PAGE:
The Help by Kathryn Stockett
Kathryn Stockett explores the complexities of female friendship and race relations in her debut novel. Set in Jackson, Mississippi, during the early 1960s, The Help explores what happens when you decide to take a good hard look at "what disturbs you, particularly if it bothers no one else" (72).
As the story unfolds, it is told from the viewpoints of three different, but equally plucky women:
Eugenia Phelan, known to one and all as "Skeeter" (short for mosquito), is a 24-year-old college graduate who dreams of becoming a writer. Both physically and socially awkward, Skeeter is lucky to have a cotton trust fund (according to her mother) since it's her only chance of landing an appropriate husband.
Aibileen is a maid in the home of Skeeter's friend, Elizabeth. A gentle, patient, and wise soul, Aibileen has raised seventeen white children over the years, but only one of her own.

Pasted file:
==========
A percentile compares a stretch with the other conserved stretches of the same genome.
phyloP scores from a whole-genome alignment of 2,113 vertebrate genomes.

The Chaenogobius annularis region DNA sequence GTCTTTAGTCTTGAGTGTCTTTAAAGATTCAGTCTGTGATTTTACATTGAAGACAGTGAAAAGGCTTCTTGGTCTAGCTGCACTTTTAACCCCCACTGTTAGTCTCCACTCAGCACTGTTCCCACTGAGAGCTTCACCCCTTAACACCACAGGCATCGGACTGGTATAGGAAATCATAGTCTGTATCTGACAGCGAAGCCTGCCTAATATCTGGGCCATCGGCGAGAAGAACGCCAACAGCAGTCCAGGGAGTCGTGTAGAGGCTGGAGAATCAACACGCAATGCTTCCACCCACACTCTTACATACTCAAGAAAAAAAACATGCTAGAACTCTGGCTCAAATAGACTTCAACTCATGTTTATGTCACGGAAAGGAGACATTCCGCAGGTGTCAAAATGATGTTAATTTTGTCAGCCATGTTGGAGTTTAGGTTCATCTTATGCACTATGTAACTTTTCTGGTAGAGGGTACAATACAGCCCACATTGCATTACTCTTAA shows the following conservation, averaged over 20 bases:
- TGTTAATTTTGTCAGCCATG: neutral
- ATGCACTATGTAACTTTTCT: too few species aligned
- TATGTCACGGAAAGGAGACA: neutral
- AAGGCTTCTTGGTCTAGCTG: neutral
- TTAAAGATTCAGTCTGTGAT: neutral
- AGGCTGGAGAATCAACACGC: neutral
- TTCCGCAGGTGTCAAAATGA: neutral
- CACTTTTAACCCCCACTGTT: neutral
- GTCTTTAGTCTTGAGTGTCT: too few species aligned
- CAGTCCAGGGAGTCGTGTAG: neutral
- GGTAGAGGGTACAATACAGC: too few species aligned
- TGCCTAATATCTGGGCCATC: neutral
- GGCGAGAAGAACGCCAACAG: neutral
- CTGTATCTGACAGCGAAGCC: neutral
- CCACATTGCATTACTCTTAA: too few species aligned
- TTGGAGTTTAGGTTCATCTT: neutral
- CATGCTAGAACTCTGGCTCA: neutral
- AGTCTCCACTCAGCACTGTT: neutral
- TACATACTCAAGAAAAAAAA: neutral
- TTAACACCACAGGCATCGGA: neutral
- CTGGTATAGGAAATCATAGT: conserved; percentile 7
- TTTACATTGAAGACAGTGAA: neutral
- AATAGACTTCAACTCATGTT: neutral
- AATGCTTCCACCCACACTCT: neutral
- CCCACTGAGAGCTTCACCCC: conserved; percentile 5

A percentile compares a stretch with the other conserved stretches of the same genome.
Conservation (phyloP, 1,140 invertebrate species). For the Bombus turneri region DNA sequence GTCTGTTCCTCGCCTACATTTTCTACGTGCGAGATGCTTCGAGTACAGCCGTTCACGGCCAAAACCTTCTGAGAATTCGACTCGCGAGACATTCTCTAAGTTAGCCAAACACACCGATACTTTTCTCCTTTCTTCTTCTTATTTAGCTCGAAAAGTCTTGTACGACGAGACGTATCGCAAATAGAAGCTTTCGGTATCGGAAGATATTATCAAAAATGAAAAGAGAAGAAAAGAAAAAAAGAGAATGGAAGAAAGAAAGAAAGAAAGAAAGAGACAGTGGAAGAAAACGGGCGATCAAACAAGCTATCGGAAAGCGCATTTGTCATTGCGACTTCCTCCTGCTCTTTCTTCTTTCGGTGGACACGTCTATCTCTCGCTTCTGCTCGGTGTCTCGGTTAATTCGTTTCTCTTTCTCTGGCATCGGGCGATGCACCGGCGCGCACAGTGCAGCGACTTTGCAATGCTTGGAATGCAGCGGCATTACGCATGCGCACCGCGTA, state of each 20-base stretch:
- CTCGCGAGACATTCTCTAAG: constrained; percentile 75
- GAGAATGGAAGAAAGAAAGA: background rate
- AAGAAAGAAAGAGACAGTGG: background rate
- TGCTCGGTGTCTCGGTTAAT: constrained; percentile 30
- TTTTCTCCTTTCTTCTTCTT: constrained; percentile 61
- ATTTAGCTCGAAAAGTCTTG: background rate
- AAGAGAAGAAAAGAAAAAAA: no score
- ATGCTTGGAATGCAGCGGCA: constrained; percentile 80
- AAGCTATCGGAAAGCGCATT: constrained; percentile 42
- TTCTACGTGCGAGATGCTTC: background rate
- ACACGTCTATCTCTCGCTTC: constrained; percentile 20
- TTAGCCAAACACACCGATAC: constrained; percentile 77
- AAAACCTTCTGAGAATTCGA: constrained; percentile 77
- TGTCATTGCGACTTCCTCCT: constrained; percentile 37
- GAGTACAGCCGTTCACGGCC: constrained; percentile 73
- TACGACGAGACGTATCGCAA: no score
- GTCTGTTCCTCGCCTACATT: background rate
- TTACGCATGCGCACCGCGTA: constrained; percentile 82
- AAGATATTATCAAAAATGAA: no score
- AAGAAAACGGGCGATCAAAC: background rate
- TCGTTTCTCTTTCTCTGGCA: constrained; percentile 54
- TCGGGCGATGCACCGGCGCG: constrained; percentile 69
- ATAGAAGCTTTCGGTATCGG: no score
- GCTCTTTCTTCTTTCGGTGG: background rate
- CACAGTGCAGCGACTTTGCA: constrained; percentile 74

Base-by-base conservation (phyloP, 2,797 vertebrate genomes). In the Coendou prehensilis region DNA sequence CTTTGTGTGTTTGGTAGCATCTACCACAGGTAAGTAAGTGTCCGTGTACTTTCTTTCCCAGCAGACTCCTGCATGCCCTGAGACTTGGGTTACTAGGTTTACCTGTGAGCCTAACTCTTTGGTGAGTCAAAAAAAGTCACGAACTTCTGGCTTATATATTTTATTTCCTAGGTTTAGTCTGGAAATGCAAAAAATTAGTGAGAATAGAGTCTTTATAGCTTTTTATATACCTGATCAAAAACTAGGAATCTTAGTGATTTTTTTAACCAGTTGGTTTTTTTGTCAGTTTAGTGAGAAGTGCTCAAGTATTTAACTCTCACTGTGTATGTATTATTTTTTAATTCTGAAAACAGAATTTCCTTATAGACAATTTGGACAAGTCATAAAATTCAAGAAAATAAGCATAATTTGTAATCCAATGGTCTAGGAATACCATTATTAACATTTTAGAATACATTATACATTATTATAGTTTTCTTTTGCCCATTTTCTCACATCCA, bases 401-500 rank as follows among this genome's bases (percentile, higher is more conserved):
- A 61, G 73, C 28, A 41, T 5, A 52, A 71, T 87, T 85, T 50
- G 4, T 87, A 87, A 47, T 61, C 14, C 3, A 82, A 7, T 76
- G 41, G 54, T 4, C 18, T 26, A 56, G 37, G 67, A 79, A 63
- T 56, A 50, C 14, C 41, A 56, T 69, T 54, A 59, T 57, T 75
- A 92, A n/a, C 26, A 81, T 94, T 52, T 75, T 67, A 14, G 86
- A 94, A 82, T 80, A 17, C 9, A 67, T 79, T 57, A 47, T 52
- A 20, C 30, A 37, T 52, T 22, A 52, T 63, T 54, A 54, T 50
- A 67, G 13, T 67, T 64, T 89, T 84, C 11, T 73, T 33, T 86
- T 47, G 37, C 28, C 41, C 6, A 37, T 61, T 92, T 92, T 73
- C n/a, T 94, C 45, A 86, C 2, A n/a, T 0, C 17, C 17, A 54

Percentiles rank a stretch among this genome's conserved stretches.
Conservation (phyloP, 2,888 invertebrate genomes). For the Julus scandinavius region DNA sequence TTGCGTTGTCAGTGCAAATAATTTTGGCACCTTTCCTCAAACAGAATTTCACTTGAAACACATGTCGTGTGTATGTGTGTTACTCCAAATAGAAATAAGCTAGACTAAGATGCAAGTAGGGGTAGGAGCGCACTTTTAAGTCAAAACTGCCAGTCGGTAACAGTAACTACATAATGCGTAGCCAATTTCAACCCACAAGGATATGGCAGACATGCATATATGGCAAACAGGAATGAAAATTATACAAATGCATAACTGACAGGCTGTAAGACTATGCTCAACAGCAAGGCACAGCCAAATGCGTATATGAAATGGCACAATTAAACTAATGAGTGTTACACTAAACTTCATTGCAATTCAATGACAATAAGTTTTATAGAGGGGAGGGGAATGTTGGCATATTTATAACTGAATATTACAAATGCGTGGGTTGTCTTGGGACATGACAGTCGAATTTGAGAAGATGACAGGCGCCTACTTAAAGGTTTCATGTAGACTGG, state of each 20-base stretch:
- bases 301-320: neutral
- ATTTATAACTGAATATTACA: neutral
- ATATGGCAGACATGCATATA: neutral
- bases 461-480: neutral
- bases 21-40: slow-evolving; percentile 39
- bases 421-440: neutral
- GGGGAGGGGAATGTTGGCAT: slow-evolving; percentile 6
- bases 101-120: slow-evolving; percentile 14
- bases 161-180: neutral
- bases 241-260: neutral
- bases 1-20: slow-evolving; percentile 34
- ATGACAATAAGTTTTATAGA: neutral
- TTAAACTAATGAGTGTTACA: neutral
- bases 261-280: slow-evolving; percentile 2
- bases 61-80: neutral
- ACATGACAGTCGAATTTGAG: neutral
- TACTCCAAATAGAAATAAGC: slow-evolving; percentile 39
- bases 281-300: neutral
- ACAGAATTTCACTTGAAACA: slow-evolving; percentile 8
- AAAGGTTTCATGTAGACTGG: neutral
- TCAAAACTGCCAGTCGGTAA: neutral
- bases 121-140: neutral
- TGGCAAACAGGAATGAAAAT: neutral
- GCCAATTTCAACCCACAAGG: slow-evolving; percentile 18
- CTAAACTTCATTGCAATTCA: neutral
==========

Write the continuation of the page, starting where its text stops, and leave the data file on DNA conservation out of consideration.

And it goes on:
Minny is hot-headed and liable to mouth off. She's working for the aging mother of Skeeter's friend, Hilly, but the only reason that she's managed to keep that position for any length of time is because Mrs. Walter's is deaf.
I really love the design of this cover. Yes, I know that we shouldn't judge books by their covers, but we can't help being drawn to some books by their looks. There was quite a bit of hype about The Help, which came out in 2009. That's something that tends to put me off (will the book be as good as expected or will it let me down?) so I didn't try to get my hands on a copy despite the compelling cover and the fact that it's a debut novel.
I ended up requesting the ebook from the library recently, but not even starting it until I had less than a week left in my loan. I am so happy that I did read it. It wasn't perfect (for example: the black characters speak in dialect while none of the white characters do, even the woman who grew up out in the country), but it was gripping. I really wanted to know what would happen to the various characters, whether they'd get what was coming to them (good or bad) and whether what the protagonists were doing would make any difference. What I liked best was revelation of all the good secrets.